New York, Oct 29 (AFP) General Motors reported better-than-expected quarterly earnings Tuesday on strong auto sales but trimmed its full-year forecast after a lengthy strike that ended last week.
The automaker saw net income in the third-quarter drop 7.1 percent to USD 2.4 billion, easily topping Wall Street estimates, as revenues dipped 0.9 per cent to USD 35.5 billion. Shares surged following the report.
But the company said the strike, which effectively shut down GM's US operations for 40 days and halted its production of new cars, is expected to cut about USD 3 billion from 2019 earnings.
The strike, which ended Friday after the United Auto Workers ratified a new contract, cut USD 1 billion from operating earnings in the third quarter alone and also will hit the fourth quarter.
Company officials said they were ramping production back up but would not be able to replace all of the lost car production in 2019.
Nearly 50,000 US auto workers walked out last month while GM and the United Auto Workers bargained in negotiations that were challenged by expectations of a slowing auto market.
Workers won an USD 11,000 ratification bonus, wage increases and a freeze on health care costs in exchange for acceding to GM's plans to permanently shut four plants.
GM's investor materials touted the agreement as a good compromise and said it would also permit the company to "adjust workforce in response to changing industry levels."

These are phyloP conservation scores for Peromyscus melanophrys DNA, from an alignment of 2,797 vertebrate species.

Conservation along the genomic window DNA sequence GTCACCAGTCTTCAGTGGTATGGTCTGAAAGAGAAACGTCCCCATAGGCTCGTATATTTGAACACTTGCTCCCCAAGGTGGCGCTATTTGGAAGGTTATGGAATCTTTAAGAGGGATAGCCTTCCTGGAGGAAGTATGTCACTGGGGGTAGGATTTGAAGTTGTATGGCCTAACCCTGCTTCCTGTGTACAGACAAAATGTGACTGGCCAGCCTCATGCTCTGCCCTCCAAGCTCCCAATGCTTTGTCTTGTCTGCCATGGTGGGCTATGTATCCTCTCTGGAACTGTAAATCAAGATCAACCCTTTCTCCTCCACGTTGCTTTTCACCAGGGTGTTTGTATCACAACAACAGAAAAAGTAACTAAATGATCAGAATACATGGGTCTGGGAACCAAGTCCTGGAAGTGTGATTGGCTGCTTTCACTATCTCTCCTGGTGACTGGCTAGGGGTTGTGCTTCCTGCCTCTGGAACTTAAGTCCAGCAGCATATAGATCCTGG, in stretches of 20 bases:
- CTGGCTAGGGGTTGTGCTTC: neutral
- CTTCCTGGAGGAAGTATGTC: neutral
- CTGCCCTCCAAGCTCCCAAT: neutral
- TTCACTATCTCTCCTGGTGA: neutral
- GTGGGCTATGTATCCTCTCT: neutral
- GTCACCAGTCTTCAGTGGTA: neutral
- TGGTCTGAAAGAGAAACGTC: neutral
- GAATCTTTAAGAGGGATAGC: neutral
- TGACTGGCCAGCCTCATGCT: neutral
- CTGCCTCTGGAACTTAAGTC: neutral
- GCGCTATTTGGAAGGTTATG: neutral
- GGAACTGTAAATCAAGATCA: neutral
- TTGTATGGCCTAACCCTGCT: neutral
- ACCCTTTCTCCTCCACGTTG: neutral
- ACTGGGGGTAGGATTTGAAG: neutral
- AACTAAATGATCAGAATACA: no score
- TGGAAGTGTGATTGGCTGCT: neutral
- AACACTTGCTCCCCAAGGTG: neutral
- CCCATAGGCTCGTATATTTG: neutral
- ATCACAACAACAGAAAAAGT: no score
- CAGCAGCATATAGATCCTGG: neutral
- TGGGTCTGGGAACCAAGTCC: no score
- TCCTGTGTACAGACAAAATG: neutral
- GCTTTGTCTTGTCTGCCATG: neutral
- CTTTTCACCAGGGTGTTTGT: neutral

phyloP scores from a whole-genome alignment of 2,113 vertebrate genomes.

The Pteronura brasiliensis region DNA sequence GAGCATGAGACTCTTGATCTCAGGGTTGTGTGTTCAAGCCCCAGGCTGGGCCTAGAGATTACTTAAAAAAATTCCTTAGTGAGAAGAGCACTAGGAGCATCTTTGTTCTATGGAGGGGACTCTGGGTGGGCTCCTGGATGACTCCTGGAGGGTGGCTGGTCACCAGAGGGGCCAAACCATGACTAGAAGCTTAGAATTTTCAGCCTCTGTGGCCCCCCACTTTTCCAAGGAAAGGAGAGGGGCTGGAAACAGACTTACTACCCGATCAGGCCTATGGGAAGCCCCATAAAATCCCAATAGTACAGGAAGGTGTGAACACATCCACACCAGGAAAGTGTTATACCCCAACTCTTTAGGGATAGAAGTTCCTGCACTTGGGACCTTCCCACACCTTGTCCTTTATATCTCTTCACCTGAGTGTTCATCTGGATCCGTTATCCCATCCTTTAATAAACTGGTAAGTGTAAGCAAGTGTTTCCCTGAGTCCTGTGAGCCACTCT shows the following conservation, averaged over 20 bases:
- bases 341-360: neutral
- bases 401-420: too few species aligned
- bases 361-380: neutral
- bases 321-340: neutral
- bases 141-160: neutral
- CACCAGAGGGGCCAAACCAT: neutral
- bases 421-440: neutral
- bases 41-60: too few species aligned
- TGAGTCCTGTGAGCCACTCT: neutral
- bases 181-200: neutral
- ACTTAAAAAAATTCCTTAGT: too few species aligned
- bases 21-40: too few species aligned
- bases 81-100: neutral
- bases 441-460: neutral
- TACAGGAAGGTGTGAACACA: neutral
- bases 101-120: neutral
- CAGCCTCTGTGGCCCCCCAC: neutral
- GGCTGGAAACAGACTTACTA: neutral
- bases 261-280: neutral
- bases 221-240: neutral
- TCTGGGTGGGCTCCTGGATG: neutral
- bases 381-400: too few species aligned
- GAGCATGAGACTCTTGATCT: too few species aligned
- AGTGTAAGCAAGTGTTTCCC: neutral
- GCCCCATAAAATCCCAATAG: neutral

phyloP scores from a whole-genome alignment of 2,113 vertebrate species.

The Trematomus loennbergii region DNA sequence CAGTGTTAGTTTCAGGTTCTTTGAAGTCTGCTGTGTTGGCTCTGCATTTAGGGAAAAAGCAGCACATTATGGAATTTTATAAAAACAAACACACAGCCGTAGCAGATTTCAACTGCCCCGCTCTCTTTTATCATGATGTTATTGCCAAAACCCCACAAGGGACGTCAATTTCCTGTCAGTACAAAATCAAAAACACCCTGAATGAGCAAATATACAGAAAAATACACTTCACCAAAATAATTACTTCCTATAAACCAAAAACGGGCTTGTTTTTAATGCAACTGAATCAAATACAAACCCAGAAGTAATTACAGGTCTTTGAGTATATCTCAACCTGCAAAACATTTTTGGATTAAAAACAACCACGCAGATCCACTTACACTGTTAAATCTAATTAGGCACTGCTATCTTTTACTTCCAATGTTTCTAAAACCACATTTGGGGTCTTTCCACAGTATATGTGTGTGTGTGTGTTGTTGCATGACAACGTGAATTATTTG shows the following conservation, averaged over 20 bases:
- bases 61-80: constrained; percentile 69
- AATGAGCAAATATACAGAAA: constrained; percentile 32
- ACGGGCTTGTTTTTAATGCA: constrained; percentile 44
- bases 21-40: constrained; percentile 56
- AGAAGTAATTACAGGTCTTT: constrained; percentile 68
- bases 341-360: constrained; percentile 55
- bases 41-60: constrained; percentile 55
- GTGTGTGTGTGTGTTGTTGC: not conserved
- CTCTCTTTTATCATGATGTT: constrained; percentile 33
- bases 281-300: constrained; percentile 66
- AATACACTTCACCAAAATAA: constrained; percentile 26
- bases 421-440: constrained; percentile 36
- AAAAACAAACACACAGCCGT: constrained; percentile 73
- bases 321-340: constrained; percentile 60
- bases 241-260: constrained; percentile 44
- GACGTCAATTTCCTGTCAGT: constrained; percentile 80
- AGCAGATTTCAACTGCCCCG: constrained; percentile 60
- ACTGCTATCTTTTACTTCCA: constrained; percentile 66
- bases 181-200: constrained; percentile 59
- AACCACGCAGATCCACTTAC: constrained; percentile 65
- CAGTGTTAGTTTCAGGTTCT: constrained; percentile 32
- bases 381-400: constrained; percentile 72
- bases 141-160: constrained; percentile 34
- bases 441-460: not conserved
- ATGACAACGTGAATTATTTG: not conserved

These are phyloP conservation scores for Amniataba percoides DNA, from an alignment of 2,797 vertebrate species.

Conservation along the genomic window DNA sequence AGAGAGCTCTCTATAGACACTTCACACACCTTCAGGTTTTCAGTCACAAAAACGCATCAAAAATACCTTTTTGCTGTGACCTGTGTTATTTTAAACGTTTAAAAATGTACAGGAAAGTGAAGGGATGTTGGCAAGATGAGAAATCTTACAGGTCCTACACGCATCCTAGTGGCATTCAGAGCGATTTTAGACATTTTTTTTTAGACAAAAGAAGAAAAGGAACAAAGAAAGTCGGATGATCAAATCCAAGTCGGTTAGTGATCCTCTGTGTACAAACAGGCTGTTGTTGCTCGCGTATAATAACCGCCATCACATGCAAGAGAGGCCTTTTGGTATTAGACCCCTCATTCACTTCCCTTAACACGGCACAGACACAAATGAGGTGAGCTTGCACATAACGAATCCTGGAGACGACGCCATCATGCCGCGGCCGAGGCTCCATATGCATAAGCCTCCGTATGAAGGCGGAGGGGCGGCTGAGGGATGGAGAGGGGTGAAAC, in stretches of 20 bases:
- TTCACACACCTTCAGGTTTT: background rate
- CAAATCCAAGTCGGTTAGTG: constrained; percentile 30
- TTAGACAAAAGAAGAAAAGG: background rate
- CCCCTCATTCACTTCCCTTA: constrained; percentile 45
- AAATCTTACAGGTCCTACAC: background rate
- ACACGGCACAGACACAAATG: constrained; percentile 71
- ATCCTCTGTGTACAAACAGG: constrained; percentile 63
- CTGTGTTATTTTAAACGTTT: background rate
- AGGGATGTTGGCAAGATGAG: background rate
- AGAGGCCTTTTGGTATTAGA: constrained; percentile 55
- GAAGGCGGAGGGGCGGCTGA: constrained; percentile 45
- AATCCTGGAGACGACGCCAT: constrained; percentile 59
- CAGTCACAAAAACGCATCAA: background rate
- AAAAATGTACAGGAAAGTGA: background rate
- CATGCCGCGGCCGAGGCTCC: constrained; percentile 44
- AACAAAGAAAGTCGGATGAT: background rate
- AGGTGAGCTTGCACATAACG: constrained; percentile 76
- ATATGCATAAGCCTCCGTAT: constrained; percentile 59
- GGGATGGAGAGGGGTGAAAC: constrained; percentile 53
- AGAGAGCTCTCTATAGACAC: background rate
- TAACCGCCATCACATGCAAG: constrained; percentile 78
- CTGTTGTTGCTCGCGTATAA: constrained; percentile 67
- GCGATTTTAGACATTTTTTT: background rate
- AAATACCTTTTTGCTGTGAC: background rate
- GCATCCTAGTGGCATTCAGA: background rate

The contract "is foundational for improving job satisfaction, health and safety, quality and productivity, all of which will strengthen the future of this company and create shareholder value," said Chief Executive Mary Barra.
"However, we have a lot of work to do in many areas as the lost profits from the work stoppage were significant." The strike agreement follows a GM reorganization announced in November 2018 that was expected to help the company achieve USD 4.5 billion in annual cost reductions.
GM on Tuesday trimmed that outlook somewhat following the labour agreement to a range of USD 4.0 to USD 4.5 billion based on a decision to keep open a plant in Detroit that had been originally slated for closure.
A note from JPMorgan Chase described the results as "much better than expected" and suggest the company would effectively manage costs despite a "richer labour contract."
Chief Financial Officer Dhivya Suryadevara told reporters sales in North America were "solid" and despite the strike, "the underlying business was strong this quarter."
The company pointed to especially good sales of new pickups and sport utility vehicle models in North America.
However, GM said year-over-year car sales slumped nearly 11 percent during the quarter and that GM "underperformed" the broader industry.
Shares jumped 5.6 per cent to USD 38.69 in mid-morning trading. (AFP)
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